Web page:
may be able to provide some insight. Now that I'm not there any more I can speak a little more freely about the place.
It was a good place to go. The last 8 years treated me pretty well there. The future... eh... I don't know. The employee/management relationship is pretty toxic right now. The only guy in management that actually gave a damn (our VP of Flight Ops) died of a heart attack last month (at 52) and the general consensus is that whomever replaces him will be more of a company man than he was and any crew goodwill that was coming from that office won't any more.
The airplanes are slated to start going away in 2019 and the last one is scheduled to leave in 2022 (I think). Unless more/new/bigger planes are procured, the place probably won't exist much past 2020. As of yet there has been no movement to purchase new planes as, being a wholly owned, Airways would have to spend their own money to make that happen and (understandably) if they are going to spend money on new planes it might as well be 330s and 321s instead of RJs, especially when Mesa, Republic and Skywest all seem willing to buy new planes to fly for them.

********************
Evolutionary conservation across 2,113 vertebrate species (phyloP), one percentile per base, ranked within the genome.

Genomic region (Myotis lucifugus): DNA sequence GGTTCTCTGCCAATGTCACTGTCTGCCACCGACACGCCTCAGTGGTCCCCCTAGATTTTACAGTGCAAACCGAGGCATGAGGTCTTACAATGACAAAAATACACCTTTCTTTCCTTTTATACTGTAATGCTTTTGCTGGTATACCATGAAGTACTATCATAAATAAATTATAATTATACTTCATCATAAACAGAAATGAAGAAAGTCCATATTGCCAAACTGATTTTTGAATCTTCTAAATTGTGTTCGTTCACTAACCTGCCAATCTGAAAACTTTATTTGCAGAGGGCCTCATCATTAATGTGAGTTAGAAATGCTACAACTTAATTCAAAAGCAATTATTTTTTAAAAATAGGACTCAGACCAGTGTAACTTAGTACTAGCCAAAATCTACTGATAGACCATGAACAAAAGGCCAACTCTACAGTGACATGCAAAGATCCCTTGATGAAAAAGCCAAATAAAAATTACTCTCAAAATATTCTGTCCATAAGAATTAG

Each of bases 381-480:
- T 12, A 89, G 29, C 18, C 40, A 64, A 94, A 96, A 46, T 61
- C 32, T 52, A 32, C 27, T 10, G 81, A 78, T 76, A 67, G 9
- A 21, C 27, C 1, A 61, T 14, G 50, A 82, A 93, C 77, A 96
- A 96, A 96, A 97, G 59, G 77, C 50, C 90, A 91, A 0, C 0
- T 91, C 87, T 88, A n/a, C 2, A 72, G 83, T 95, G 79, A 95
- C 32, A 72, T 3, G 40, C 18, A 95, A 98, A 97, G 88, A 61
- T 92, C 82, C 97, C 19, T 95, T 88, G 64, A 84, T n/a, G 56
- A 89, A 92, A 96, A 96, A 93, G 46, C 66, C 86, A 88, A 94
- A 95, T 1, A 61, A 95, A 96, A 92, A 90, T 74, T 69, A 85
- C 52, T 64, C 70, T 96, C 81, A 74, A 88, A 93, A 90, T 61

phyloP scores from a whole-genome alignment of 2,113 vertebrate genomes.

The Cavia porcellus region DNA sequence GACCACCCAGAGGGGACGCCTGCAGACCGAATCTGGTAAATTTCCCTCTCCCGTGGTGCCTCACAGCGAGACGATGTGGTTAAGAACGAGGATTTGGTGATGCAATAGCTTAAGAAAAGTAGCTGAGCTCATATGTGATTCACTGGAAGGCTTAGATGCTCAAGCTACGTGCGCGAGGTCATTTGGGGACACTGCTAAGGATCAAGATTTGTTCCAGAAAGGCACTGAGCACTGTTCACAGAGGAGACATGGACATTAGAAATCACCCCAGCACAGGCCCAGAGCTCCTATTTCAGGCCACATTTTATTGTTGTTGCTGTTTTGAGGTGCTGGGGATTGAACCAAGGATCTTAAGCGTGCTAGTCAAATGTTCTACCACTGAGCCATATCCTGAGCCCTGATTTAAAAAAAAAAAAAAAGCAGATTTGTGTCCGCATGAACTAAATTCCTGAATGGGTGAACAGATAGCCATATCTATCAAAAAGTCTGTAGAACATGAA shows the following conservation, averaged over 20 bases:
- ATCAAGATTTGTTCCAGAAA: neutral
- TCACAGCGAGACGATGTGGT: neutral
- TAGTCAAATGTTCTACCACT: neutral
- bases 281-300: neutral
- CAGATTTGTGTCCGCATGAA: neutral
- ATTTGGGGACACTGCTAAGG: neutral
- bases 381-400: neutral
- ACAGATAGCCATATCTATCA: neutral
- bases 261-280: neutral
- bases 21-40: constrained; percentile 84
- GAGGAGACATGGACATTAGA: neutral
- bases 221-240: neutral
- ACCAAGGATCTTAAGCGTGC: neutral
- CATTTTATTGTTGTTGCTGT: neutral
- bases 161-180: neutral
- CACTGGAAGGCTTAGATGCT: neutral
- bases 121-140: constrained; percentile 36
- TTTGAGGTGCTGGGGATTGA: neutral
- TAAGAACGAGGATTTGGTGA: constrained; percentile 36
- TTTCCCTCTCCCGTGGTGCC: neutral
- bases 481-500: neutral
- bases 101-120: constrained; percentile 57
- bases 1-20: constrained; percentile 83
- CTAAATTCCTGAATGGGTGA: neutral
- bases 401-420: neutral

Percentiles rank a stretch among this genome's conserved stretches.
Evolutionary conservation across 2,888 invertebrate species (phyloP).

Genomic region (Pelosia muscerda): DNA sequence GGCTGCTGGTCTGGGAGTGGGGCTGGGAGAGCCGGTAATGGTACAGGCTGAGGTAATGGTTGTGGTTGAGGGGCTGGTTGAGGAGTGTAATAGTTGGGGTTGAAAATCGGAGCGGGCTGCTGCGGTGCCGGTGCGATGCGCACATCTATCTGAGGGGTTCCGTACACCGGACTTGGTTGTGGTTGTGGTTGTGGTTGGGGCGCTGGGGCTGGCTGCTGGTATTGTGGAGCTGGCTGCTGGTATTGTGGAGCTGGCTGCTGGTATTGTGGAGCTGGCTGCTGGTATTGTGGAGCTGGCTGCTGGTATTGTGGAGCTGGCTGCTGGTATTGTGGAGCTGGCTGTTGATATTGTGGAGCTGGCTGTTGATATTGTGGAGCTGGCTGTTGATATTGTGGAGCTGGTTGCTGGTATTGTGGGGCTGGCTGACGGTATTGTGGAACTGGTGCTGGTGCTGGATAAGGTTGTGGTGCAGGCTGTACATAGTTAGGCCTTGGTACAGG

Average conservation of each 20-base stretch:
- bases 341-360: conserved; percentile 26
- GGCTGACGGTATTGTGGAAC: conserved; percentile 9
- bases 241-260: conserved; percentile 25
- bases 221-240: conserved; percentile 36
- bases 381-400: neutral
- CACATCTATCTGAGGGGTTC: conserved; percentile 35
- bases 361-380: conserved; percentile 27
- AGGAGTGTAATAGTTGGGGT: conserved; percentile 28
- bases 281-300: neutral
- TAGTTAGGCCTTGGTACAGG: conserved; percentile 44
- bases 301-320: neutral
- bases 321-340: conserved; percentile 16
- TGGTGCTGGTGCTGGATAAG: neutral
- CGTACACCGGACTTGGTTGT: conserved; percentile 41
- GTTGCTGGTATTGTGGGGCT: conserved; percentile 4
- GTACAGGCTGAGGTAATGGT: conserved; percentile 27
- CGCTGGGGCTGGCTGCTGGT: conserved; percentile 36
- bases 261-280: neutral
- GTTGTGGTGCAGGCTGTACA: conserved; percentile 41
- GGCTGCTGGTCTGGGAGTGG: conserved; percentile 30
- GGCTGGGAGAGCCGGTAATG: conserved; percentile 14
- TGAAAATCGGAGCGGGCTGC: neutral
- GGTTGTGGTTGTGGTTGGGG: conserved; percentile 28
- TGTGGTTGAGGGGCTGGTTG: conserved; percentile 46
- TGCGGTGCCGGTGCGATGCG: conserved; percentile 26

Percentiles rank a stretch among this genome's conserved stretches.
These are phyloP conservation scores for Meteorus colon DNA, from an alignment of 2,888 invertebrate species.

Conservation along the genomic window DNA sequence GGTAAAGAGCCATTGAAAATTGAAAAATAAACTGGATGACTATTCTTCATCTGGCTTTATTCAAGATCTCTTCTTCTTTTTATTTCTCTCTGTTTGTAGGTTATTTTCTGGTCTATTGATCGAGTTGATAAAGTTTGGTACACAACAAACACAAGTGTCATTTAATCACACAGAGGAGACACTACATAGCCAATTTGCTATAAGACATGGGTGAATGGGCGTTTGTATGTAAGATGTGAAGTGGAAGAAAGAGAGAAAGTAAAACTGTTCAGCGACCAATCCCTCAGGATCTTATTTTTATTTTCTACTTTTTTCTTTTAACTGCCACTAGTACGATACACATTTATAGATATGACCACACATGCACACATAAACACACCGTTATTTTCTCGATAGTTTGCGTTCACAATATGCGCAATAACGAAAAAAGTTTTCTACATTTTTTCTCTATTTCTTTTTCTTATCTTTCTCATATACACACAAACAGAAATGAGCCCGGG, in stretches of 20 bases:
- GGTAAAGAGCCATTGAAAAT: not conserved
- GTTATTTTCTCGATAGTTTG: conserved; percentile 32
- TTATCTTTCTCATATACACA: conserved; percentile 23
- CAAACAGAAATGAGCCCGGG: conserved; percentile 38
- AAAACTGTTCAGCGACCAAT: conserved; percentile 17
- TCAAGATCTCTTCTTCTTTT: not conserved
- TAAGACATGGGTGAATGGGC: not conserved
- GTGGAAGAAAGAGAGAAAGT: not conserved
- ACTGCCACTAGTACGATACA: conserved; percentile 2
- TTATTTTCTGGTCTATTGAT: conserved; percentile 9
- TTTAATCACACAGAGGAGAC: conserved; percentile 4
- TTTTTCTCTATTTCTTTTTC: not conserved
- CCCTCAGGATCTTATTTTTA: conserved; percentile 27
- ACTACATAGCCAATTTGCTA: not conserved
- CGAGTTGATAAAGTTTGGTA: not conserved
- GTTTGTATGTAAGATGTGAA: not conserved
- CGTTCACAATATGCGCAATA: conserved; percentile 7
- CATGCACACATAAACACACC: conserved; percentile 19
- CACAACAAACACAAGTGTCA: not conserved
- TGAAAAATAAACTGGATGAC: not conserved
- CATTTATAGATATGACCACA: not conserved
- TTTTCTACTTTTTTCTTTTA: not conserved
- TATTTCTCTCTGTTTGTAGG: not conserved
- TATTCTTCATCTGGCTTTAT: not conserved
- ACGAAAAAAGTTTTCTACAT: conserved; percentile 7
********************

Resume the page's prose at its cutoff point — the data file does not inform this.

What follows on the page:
The staffing has been pretty good over the last year, mostly because the aforementioned VP was constantly pushed to over staff so in the event of sudden attrition (which is going to happen with people moving on now) or an increase in block hours, the company could function. That will end now that he's not around and PSA will go back to being chronically short. That's part of the reason there hasn't been much hiring or upgrading over the last 6 months despite a fair amount of attrition.
I'd say, if somebody was to go there now, with a plan to get their PIC and move on, they should be able to accomplish that in the next 5 years. If they have plans to stick around longer than that, I don't know if it will work out.